Scaling: The relative importance of the terms in the Equations of Motion

**Notes:**

Since we cannot solve the full set of Navier-Stokes equations. The concept of scaling is thus very important. If we can quickly ascertain the most significant elements, or balances, for given flows, then we can simplify the equation set with appropriate approximation, and obtain proper solutions.

In order to scale the equation, it is useful to understand the sizes of the eddy viscosities/diffusions, AH, AZ, sometimes called Reynolds stress or turbulent stress, because Reynolds was the first to put forward the analogy between molecular viscosity turbulence viscosity. Neither AH nor AZ can be directly calculated, but instead can be empirically estimated through experiments and measurements.

Turbulence in the ocean leads to mixing. Water parcels are displaced by turbulence, which leads to a transfer of momentum or other properties (S, O2...) from one place to another.

In the vertical, the displacement of water parcels has to work against the stability of the water column, against the buoyancy forces. Vertical requires more energy than horizontal mixing, and therefore isopycnal mixing is much larger than diapycnal mixing, namely AH >> AZ.

However, vertical mixing is important because it changes the stratification of the water column and controls, to a large extent, the rate at which deep water eventually reaches the surface ocean (ventilation).

How do we know that the ocean is turbulent? Reynold ran many laboratory experiments, and found that if the Reynold’s Number Re of two flows are equivalent, they will behave the same, no matter the scale of the flow. He further found out that for Re > 105, a flow is always turbulent.

For typical ocean scales:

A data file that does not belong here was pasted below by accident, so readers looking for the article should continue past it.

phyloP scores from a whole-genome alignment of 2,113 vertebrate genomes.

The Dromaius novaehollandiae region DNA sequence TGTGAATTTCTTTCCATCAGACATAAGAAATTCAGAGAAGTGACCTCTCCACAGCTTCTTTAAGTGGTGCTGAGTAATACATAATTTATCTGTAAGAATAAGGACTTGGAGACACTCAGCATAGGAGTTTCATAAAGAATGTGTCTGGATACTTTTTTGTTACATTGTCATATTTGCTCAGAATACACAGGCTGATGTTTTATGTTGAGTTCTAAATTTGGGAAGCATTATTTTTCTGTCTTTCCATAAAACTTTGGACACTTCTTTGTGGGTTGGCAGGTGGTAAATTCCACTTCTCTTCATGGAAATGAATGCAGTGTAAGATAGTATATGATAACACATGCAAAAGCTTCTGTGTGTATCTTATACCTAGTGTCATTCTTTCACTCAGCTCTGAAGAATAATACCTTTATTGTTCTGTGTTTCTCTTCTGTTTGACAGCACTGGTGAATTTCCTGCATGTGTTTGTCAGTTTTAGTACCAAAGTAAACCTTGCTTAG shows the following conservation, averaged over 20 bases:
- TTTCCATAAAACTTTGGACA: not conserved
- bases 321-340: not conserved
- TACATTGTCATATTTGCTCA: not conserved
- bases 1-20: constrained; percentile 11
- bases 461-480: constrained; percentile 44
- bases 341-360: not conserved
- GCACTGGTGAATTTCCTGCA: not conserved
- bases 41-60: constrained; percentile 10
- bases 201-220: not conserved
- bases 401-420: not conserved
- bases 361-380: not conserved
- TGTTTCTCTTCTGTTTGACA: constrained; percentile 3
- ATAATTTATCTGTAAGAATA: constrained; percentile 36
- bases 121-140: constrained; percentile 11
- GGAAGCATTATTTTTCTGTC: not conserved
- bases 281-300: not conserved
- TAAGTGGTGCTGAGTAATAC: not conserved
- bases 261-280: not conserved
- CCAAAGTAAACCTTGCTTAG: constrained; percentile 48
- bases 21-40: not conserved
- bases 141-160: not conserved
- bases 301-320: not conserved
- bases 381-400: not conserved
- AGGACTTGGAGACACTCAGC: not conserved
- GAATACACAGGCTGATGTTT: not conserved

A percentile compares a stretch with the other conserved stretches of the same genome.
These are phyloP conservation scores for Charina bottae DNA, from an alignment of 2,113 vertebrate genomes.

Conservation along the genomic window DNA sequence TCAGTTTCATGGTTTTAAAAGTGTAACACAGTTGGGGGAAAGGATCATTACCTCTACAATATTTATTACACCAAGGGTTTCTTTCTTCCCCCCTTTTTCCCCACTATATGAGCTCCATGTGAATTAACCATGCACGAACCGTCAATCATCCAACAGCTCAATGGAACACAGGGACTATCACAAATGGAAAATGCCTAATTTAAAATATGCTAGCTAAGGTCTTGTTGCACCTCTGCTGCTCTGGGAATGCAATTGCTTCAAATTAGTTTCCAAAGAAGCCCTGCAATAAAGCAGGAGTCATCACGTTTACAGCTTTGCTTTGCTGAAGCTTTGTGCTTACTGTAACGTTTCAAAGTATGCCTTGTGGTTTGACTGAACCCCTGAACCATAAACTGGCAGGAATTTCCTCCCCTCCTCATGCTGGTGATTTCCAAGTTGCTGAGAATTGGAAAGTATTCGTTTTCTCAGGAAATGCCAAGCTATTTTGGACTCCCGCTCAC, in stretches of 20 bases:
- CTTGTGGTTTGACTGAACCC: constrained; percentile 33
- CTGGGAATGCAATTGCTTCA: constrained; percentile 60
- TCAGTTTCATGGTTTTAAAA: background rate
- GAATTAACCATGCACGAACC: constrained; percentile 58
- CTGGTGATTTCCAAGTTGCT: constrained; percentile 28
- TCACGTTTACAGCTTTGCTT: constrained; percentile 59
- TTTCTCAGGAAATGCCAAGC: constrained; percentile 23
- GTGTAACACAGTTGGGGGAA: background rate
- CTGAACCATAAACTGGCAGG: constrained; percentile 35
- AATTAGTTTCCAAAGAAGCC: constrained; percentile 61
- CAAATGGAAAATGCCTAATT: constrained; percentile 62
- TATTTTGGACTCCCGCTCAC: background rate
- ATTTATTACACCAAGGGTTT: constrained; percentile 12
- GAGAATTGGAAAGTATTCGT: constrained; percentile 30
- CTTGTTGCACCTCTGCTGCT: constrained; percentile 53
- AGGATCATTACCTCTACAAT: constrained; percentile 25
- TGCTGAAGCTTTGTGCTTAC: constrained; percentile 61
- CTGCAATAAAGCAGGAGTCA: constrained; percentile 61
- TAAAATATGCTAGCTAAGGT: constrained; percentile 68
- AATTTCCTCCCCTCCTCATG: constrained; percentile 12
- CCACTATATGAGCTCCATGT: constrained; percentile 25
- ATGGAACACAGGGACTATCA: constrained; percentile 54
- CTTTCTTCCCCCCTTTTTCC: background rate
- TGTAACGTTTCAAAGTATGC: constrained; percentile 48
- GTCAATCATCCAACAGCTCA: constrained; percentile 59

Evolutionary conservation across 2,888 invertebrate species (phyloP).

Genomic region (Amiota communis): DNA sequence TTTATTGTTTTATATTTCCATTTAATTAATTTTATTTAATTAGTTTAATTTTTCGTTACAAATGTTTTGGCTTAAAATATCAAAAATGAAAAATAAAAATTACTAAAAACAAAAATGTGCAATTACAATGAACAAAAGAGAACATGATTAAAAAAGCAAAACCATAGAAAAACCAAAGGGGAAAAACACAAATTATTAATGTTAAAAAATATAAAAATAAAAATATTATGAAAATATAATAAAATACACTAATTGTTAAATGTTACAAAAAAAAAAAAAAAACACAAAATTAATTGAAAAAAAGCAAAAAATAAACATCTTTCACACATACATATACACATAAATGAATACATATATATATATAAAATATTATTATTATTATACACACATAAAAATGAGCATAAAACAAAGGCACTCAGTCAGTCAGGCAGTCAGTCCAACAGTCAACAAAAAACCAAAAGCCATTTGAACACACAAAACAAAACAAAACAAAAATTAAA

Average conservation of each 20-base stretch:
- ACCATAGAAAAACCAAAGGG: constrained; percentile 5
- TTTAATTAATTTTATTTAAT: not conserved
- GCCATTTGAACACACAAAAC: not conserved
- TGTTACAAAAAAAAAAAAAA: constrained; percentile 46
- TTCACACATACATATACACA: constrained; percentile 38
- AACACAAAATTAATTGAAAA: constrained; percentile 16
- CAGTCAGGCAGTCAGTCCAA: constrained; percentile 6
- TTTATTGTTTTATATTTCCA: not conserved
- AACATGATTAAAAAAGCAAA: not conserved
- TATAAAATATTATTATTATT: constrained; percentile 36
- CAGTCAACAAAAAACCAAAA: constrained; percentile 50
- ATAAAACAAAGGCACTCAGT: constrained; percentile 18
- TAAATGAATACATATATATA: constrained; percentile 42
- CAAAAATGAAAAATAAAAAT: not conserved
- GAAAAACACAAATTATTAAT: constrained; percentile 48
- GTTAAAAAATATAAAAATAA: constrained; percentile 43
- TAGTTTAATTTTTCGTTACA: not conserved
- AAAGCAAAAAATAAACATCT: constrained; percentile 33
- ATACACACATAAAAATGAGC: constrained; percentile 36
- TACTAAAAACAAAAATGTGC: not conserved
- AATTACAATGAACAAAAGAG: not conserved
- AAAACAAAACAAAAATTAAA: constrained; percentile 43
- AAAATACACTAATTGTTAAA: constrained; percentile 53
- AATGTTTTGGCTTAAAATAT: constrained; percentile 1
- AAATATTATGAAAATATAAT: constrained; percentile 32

How do we present this turbulence in a flow fields? We need to decompose the flow field into the slow laminar processes that we can describe and the fast turbulence processes that we need to parametrize. So how do we separate the steady displacements from a fluctuating ones? We break down the flow fields into mean and fluctuating components:

Reynolds expanded the momentum equations using the above decomposition and integrated over a timescale T to find the Reynolds' stresses in terms of the fluctuating fields.

So defining eddy viscosity in the same way as molecular viscosity, Reynolds found that:

**Horizontal mixing:** A_{H} has dimensions of UL, and thus changes with different scales of flows. Measurements suggest that:

- A
_{H}~ 8 x 10^{2}m^{2}s^{-1}: Geostrophic horizontal eddy diffusivity; - A
_{H}~ 1 to 3 m^{2}s^{-1}: Open water (breaking of internal waves).

**Vertical mixing: **Walter Munk (1966) made a very important estimate of average viscosity by observing that the thermoclinedoes not change over decades. A steady-state thermocline requires the downward mixing of heat by turbulence must be balanced by an upward transport of heat by a mean vertical current, such that:

Munk estimated the average vertical velocity using observations of radioactive isotopes ^{14}C, obtaining an vertical eddy viscosity A_{Z}= 1.3 x 10^{−4} m^{2}s^{-1}. Globally, Munk’s theory requires 25-30 Sv of deep water formation.

**NS equations scaling:**

We use following typical values:

There are a number of dimensionless numbers which are useful for ascertaining the relative importance of the different components of the flow, in general. These are used extensively in GFD to simplify the NS equations.

We use following typical values:

- Horizontal speed, V = 0.1 ms
^{-1} - Time, T = L/V = 10
^{7}s - Horizontal length, L = 10
^{6}m - Coriolis, C = 10
^{-4}s^{-1} - Gravity, g = 10 ms
^{-2} - Vertical speed, w = 10
^{-4}ms^{-1} - Vertical length, H = 10
^{3}m

Consider the horizontal momentum equation:

So, the balance of terms for large scale ocean circulation is geostrophic:

Now consider the vertical momentum equation:

We obtain the hydrostatic balance:

There are a number of dimensionless numbers which are useful for ascertaining the relative importance of the different components of the flow, in general. These are used extensively in GFD to simplify the NS equations.

If Ro is small, rotation is more important than nonlinear advective terms, which is true for the open ocean. Near frictional boundaries, the Ekman number becomes large and friction is more important than rotation. So the geostrophic balance will no longer holds.

Last modified: Sep 2014